Composting grass clippings is a great way to get nitrogen rich compost 'greens'. Add to that the fact that about half the states in the US have banned grass clippings from landfills and you have a compelling reason to compost grass clippings yourself.
However, grass clippings, because they are very fine and soft, do not have much structure. Unless used carefully they tend to compress into a water and air impenetrable mat. This can change your lovely aromatic aerobic compost into a stinky, slimy, anaerobic mess.
The key to avoiding problems is composting grass clippings in very thin layers. Three ways to make good use of your grass clippings are
Grasscycling is as easy as it gets. Instead of mowing, bagging, moving, piling and then turning your grass clippings you simply let the grass fall onto and decompose on your lawn.
Essentially grass cycling is darn close to doing nothing. Call it very thin sheet composting. It mimics nature's decomposition - a process which usually happens in thin layers and rarely in the big hot compost piles we concoct.
Doing almost nothing helps your lawn and its soil. Grass clippings have an NPK of 4 - 0.5 - 2, plus small amounts of other plant nutrients. In fact by bagging your grass clippings you are removing about half the Nitrogen fertilizer you paid for and put on your lawn. Grasscycling feeds the soil microbes and can provide up to 30% of your lawn's fertilizer needs.
Leaving your grass clippings on your lawn does not contribute to lawn thatch build up. In fact it may even decrease thatch build up. The microbes chowing down on the grass clippings are the same critters who eat thatch. Dethatching the lawn may become a chore of the past with consistent grasscycling.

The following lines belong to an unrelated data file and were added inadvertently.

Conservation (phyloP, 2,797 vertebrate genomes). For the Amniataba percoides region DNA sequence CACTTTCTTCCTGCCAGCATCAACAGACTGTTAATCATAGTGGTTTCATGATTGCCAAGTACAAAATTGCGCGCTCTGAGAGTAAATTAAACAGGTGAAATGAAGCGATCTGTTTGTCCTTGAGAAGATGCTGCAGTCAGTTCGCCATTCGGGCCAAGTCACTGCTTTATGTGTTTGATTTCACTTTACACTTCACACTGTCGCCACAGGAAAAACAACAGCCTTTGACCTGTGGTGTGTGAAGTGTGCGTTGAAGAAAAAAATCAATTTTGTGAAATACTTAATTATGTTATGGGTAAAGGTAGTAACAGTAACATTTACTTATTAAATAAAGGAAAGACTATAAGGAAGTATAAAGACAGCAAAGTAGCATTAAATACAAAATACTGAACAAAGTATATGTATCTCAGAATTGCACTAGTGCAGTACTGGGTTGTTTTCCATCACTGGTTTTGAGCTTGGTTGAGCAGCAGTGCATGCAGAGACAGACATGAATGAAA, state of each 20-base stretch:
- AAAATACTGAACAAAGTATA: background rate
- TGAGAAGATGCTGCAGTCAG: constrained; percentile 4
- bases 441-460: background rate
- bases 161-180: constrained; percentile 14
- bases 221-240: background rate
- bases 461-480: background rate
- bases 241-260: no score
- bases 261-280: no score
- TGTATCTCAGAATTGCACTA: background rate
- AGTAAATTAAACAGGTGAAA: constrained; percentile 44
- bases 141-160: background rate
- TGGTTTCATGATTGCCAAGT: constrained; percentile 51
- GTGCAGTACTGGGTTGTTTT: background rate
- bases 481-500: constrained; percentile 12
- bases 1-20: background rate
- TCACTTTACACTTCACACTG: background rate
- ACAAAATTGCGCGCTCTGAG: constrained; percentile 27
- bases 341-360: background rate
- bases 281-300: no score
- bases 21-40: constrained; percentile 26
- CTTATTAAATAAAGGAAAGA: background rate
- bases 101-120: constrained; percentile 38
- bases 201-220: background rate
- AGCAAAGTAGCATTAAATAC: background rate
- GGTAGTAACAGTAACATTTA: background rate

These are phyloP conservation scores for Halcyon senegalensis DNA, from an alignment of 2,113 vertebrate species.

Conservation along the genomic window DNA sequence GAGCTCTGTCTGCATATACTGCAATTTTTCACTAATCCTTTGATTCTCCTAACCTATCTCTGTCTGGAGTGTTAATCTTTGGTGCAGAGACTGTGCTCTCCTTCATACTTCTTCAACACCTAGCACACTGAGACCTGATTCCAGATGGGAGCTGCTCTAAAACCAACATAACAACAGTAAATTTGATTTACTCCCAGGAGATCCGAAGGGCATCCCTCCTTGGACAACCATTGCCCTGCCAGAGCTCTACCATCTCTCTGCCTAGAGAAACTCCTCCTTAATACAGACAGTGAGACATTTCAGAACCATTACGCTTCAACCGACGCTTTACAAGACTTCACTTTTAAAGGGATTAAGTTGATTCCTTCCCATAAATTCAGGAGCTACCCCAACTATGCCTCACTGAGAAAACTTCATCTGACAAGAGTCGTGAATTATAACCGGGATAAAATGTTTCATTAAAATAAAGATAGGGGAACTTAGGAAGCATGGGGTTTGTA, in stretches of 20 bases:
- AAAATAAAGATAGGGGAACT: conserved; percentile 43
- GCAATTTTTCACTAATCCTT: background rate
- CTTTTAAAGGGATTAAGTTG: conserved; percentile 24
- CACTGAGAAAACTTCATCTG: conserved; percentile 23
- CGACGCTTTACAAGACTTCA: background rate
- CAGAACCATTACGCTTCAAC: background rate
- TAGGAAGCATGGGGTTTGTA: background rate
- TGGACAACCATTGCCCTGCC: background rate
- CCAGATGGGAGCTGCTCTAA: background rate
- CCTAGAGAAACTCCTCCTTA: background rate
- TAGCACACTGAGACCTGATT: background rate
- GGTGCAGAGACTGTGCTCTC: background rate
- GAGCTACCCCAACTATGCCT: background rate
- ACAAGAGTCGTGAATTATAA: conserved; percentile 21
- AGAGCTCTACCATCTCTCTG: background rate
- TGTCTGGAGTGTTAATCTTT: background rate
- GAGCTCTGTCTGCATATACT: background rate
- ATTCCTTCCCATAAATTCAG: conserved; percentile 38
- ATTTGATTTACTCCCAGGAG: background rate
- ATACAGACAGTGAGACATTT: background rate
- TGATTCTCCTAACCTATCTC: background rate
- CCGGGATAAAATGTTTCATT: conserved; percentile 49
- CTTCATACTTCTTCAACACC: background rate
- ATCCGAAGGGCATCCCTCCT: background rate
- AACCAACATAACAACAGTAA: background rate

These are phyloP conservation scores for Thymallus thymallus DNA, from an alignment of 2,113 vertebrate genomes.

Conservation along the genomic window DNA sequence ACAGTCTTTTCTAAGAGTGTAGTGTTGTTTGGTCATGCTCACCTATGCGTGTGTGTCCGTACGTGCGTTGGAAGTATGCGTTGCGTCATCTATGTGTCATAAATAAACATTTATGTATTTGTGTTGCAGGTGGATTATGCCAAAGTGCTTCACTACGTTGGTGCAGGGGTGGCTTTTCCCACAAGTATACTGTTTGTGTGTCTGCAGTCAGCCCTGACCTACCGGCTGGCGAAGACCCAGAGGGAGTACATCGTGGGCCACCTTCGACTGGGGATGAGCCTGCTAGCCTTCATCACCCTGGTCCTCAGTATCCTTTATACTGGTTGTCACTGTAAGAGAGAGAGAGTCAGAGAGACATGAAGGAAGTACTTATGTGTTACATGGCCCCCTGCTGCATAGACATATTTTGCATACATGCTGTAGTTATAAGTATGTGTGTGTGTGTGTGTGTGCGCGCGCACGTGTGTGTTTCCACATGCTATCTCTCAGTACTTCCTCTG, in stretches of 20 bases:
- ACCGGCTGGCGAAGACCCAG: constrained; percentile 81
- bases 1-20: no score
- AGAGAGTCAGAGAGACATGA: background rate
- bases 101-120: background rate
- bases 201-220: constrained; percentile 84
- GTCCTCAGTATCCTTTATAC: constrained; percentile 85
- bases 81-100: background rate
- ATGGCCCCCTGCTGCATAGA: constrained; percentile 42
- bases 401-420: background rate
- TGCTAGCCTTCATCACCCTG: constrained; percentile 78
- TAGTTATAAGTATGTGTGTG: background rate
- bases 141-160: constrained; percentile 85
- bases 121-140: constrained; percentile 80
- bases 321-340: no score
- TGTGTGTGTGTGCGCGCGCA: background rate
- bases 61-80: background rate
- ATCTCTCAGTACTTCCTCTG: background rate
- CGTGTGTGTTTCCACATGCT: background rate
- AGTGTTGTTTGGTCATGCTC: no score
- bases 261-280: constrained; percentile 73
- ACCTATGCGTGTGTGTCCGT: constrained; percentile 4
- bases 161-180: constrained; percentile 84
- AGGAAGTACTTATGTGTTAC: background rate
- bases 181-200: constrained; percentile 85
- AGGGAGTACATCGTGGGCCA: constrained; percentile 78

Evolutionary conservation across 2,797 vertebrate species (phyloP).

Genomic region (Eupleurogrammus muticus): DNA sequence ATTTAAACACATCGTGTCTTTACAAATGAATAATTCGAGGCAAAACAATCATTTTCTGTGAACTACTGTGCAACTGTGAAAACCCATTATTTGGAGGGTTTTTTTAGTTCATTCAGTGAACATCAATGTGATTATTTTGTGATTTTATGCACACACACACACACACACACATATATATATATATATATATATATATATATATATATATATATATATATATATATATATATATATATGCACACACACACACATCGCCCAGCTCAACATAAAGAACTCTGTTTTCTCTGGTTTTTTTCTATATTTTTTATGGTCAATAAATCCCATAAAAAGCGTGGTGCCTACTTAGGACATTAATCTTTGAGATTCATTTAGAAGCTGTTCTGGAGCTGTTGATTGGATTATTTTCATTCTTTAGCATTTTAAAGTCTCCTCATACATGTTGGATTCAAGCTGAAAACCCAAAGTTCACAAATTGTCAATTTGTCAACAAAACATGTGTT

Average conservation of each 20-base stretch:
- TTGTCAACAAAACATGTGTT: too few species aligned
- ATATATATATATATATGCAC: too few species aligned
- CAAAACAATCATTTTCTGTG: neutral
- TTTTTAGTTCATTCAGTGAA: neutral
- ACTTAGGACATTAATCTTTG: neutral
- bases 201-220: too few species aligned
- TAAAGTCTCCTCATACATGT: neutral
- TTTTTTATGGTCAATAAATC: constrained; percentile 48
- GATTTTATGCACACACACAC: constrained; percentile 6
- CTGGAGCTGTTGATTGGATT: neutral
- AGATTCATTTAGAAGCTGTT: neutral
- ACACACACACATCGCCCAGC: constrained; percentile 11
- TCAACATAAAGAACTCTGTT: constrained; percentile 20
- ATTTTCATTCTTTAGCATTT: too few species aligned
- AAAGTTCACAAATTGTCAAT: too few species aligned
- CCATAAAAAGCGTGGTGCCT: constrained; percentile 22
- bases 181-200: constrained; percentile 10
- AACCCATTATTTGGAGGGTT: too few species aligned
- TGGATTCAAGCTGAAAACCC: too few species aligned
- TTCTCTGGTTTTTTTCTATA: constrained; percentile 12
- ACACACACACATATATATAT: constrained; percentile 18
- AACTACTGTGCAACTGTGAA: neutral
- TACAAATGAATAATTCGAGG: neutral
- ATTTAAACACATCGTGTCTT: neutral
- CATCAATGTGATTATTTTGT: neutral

The key to successful Grasscycling is Mow High, Mow Often, Leave the Clippings,
There are times when you'll want to collect your grass clippings. For example:
Remember that grass clippings need special handling because they are too fine to maintain air passages and are very moist. They tend to compress and mat. Once that happens air and water can no longer get into your pile and you'll soon have a stinky, anaerobic mess.
Mulching is a good way to control weeds, cut down on watering needs and in the case of grass clippings slowly feed your soil and plants.
Essentially the same rules apply to mulching with clippings as composting with clippings. Keep the layers thin - at most an inch of clippings at a time. You need to watch this - make sure water and air are still getting through to your plants.
There are at least two long lived herbicides that do not fully break down in the composting process - clopyralid and picloram. These are sold under a number of trade names. Avoid composting or using these clippings as mulch as your problems will last several years.
Do Not mulch or incorporate into the soil grass clippings that have been treated with any herbicides. This includes weed and feed combinations. There is a good chance the herbicide will be active and damage the plants you are mulching.